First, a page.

Before I say anything else, I have to tell you…The Way I Used to Be is one of the most powerful, gripping books that I have ever read – it is full of raw, painful emotion that will make you smile, cry, love, and hate – often at the same time.
The Way I Used to Be tells the harrowing story of one girl’s life while dealing with the aftermath of being raped by her brother’s best friend – someone she thought she could look up to and trust. Told in four parts – Freshman year, Sophomore year, Junior year, and Senior year, this novel explores Eden’s downward spiral as she is forced to continue her day to day life while dealing with the horrible events that occurred when she least expected it – and from someone she never even considered might hurt her.
The book opens right after the incident happens – and we instantly are drawn in – feeling every emotion that Eden herself feels. She is scared, no – terrified, and she doesn’t know what to do. She knows she should tell someone – but who? Her family idolizes Kevin – her brother’s best friend, and she doesn’t believe that they would even hear her, let alone believe her accusations. She doesn’t want to tell her brother – he seems like he can’t be without Kevin these days, so that would be a mistake. So she does the only thing she thinks of – tries to pretend it didn’t happen. Only, it did, and those actions have forever rips Eden from being a smart, quirky, loving girl, and thrusts her into a lonely existence of keeping a secret that is slowly destroying her. As her life continues through high school – from the moment it happens in her freshman year until her senior year, everything about Eden changes. She starts drinking, smoking, partying, and sleeping with as many guys as she can just to try and numb her pain. When she finally meets someone who she genuinely cares about, she cannot bring herself to tell him the truth or even be the type of girlfriend he deserves.
As Eden continues her descent into a painful, lonely life, she begins pushing away everyone, including her very best friend, Mara. As Mara begins dating a boy they met in their freshman year, Eden feels even more lonely, and begins making even worse decisions on her own, losing the only friend that she ever really had.
The Way I Used to Be was such a hard book to read. The emotions in this book, along with the ones you will inevitably feel, are all over the place. One minute you’ll feel like everything might work out for Eden, and the next minute, you’ll find that you’re watching her fall apart and exhibit even worse self-destructive behavior than she did the year before. It’s depressing, it’s horrifying, and it’s so well written that you won’t put this book down until you finish reading Eden’s story. And after you’ve finished, you’ll think about all the young women that have had similar experiences and felt those same emotions, and it will make your heart hurt even worse.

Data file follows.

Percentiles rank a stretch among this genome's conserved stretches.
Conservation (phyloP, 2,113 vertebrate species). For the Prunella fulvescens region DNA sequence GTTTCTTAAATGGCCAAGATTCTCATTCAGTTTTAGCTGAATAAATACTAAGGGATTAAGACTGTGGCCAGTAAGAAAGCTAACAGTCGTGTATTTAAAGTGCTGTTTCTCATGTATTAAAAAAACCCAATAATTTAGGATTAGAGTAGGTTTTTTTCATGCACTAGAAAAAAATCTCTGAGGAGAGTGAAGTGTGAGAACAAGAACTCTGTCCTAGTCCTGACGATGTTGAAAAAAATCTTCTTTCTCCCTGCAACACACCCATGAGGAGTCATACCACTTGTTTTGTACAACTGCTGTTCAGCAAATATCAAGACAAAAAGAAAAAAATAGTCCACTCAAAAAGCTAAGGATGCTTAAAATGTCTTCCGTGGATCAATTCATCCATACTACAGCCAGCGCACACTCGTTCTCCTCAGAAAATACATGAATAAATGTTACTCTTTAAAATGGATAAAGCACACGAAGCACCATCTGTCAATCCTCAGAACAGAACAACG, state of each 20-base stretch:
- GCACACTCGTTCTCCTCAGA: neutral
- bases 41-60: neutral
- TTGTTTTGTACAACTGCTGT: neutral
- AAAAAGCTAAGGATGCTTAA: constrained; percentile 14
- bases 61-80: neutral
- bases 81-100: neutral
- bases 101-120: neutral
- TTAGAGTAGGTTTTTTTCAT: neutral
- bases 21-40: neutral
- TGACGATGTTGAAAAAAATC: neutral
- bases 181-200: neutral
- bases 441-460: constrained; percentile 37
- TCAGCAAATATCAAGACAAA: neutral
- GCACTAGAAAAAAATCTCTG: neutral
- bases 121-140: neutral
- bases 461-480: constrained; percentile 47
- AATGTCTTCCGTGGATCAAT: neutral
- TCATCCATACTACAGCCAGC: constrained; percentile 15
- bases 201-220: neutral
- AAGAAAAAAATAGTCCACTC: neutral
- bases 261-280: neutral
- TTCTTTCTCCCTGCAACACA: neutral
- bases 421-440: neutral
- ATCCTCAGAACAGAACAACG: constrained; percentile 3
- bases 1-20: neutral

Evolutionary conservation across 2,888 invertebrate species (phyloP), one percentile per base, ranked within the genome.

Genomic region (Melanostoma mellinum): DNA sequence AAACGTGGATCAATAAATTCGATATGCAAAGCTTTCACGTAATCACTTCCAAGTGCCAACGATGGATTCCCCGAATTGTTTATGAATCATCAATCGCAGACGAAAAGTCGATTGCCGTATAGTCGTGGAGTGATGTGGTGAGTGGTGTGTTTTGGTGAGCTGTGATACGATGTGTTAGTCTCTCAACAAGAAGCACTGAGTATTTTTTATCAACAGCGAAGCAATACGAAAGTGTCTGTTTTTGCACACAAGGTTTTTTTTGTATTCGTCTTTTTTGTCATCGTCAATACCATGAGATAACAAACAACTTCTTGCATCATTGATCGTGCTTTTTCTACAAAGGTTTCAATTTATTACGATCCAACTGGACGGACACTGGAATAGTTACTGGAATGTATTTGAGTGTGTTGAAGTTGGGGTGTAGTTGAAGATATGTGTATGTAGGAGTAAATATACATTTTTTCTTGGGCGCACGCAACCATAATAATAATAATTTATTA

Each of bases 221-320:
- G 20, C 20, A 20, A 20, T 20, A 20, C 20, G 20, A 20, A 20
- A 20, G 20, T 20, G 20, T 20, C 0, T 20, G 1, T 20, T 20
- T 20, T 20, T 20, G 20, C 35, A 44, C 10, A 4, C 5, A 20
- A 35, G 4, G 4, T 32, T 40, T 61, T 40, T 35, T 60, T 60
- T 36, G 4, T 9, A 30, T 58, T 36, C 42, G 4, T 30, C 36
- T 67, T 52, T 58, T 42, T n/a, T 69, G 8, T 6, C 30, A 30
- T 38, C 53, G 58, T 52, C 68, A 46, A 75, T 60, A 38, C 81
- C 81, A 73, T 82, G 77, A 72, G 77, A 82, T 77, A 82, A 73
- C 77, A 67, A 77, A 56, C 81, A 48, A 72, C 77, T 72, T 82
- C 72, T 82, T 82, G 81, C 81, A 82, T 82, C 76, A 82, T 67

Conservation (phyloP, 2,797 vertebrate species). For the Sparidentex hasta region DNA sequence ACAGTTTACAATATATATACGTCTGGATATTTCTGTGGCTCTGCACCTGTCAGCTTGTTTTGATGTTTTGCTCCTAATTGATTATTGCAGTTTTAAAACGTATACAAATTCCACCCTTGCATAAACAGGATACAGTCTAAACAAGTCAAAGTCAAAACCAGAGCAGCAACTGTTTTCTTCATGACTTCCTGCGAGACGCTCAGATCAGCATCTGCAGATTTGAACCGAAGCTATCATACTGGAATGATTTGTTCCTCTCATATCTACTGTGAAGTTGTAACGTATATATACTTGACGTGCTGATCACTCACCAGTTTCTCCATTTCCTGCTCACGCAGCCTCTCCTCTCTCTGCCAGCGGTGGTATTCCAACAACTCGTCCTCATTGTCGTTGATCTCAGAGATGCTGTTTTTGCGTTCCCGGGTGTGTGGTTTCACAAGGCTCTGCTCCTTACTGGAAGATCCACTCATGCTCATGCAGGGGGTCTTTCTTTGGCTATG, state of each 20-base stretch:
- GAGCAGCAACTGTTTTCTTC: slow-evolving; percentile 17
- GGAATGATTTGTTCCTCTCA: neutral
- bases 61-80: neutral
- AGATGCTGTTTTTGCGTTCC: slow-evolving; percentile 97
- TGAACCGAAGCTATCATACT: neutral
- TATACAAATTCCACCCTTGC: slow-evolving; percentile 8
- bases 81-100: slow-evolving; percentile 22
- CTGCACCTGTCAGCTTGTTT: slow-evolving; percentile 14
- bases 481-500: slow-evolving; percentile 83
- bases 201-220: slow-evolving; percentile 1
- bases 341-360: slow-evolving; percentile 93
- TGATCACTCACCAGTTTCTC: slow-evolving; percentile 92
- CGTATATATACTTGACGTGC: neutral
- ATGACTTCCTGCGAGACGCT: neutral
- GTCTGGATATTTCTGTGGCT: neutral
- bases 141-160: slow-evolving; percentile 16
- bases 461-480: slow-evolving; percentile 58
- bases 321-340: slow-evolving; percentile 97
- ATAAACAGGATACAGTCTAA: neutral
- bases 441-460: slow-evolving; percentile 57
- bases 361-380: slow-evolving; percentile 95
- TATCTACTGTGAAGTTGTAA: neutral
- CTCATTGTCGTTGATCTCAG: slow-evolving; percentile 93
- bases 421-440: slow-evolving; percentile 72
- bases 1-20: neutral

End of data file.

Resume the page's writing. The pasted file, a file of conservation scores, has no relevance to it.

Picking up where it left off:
Amber Smith did such a wonderful job bringing Eden’s character to life, and you can see how she changes from year to year. In her freshman year she is a bubbling young girl who is eager to start a lunchtime book club with her friends, but by her junior and senior years, she is out all night, partying, sleeping with a lot of guys, and completely losing herself. Her character is one that you can’t help but feel a connection with instantly, and this amazing writing lasts throughout the entire book as we watch Eden develop from a girl into a young woman. With the amount of character development and changes that happen in this book, you’re going to be blown away by the fact that this is, indeed, Amber Smith’s debut novel. Can we please take some time and give this amazing new author a big round of applause for approaching such a sensitive subject and tackling it in a way that is meaningful, important, and so incredibly well written?
I’m not going to lie – you’re going to be feeling A LOT when you read this book. Arm yourself with tissues, because it will make you cry, there’s no way around it. It’s going to make you angry, as well, so be prepared. I don’t read a lot of books that deal with really deep emotions like this one, but it’s worth it. You’re going to want to block out a good period of time to read this, because there’s no way you’ll be able to just set it aside after a few chapters – hours will pass, and you’ll find yourself lost in Eden’s world.
Also an interesting part about this book, and something that makes it completely different than other books dealing with this subject, is the fact that it details Eden’s life after it occurred, instead of the events that led up to it happening. It didn’t go into detail (at least not right off the bat, but some flashbacks provide insight into the night it happened) about the event as it happened, but we got to see how it changed Eden – and just how badly it damaged her self esteem, her happiness, and her life.
If you read one book this spring, let this one be it. If you don’t mind emotional stories that deal with important, meaningful issues (that should really be talked about more), than please don’t let this be one that you miss.
Note: I received an ARC copy of this book from the publisher in exchange for an honest review.